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Regulators nix T-Mobile's hopes for more spectrum in upcoming auction

The FCC says it won't vote to increase the spectrum reserved for smaller carriers in the upcoming wireless auction.

T-Mobile and competitive wireless operators will have to vie for a smaller swath of spectrum than they had hoped for in next year's government auction.

FCC Chairman Tom Wheeler: "Broadband has gone from being a luxury to a necessity." Mark Wilson/Getty Images

Federal Communications Commission Chairman Tom Wheeler said in a blog post Thursday that he is recommending that the agency stick with a "spectrum reserve" it adopted last year for an auction set for next year. Despite petitions from companies such as T-Mobile to increase the reserve, Wheeler said he has decided that the current size of the reserve "balances the desire to make low-band spectrum available to parties with limited holdings while facilitating competitive bidding for all auction participants."

A public fight has raged over how much wireless spectrum the government should reserve for smaller carriers in an auction scheduled for early 2016. The FCC agreed last year to set aside some spectrum to allow operators of all sizes a fair shot at getting these valuable licenses. Companies, such as T-Mobile and Sprint have pushed for the FCC to carve out even more spectrum for them to bid on without having to bid against AT&T or Verizon, which could easily outspend everyone else. T-Mobile argues the extra spectrum is crucial if the FCC hopes to promote true competition in the wireless market.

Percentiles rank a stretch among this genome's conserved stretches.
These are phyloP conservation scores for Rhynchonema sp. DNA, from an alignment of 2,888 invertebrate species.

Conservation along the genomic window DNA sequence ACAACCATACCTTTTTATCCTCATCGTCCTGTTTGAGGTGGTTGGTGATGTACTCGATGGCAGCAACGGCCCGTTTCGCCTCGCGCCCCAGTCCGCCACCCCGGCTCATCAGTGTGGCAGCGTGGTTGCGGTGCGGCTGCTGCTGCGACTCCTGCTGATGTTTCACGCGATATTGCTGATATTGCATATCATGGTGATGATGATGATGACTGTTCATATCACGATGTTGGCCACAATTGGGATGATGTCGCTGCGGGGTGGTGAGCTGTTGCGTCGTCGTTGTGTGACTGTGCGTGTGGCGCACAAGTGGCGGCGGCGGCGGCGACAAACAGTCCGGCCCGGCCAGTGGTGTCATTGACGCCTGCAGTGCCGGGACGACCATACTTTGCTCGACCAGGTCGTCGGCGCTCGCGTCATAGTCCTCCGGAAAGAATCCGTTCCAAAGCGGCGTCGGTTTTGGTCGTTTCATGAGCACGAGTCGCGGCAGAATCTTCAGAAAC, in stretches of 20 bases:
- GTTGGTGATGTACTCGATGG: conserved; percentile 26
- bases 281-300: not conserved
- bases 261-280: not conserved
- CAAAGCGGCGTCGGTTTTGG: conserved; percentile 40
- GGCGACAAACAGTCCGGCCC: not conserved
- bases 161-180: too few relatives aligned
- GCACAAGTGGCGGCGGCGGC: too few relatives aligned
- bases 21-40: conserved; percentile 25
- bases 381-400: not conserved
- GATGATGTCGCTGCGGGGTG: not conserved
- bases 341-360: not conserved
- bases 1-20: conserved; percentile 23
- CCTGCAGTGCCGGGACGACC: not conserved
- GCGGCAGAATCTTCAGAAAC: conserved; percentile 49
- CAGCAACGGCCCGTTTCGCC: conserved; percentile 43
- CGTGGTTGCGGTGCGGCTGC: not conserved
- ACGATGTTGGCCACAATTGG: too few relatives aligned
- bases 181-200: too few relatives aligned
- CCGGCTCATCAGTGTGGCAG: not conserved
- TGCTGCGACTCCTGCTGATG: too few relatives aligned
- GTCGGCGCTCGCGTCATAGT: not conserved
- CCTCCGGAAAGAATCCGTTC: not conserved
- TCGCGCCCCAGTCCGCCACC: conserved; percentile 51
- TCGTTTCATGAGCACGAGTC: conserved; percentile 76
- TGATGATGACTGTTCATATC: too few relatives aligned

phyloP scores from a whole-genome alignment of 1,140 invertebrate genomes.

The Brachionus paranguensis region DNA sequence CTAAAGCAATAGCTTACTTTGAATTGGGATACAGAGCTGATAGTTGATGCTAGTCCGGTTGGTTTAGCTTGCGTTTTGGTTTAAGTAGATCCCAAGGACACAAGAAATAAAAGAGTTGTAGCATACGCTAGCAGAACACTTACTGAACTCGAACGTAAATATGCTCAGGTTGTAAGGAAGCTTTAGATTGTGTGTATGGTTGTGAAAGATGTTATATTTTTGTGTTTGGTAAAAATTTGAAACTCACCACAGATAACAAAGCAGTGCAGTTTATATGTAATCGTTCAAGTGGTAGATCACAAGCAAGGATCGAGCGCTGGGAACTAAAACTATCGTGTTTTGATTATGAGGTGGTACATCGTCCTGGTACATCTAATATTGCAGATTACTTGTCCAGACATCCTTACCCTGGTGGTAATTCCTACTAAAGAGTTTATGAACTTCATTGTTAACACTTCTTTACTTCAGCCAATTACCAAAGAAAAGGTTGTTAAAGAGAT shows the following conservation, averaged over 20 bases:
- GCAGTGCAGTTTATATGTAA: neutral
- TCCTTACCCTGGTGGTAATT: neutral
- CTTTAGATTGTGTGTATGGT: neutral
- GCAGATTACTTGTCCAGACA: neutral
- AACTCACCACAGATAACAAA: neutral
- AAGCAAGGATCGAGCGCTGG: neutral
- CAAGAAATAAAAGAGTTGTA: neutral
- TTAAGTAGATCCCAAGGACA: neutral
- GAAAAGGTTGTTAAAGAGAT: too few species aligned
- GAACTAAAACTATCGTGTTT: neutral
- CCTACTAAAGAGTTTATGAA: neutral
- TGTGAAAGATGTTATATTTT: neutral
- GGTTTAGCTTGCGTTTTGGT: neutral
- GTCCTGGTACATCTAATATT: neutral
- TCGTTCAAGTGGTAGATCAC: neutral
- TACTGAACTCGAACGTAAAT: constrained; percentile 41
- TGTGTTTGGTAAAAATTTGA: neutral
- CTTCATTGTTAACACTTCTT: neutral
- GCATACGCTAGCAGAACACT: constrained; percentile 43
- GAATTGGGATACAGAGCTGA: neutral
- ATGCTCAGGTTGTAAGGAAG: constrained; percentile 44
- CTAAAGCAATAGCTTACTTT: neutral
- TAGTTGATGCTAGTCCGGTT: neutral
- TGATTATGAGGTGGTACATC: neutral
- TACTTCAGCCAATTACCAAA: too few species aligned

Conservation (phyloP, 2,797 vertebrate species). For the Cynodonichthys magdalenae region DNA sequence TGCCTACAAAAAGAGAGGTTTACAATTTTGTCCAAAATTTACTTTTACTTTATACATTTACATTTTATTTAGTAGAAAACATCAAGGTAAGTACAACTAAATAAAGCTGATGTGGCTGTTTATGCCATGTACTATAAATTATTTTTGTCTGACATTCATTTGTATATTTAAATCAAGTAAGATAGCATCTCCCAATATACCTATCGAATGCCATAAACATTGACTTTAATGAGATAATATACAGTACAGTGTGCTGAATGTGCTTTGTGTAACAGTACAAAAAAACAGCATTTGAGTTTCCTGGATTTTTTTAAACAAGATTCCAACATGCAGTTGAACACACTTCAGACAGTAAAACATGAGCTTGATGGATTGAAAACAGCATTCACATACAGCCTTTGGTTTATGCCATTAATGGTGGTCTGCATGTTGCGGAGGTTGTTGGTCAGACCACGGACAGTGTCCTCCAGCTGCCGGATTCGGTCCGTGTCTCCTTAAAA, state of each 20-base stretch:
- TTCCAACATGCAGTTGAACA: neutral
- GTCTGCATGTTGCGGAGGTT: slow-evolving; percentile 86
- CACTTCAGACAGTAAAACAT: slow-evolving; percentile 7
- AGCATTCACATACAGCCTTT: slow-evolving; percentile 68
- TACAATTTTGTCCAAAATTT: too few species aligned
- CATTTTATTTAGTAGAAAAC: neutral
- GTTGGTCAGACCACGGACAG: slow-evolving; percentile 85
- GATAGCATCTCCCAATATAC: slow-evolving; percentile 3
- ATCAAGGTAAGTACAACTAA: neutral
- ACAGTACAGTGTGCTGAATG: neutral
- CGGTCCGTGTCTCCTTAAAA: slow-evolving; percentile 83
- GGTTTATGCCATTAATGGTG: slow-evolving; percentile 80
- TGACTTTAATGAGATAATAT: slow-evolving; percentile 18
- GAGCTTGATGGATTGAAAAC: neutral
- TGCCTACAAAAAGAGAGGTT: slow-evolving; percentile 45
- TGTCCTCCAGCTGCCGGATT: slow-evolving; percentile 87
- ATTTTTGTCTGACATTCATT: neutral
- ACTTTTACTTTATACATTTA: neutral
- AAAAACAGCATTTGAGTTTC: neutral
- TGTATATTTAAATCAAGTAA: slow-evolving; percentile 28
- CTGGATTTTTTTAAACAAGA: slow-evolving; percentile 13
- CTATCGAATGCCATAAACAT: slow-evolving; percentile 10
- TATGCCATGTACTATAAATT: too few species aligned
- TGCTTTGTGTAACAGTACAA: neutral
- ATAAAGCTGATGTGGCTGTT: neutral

Wireless spectrum is the invisible airwaves that carry streaming video, Web downloads and voice service to mobile devices. The upcoming auction will allow the TV broadcasters to sell spectrum to wireless broadband providers. This spectrum is particularly valuable because it runs on a lower frequency, allowing it to travel longer distances and through obstacles like walls. The upcoming auction is also the last auction the FCC is expected to hold for the next several years.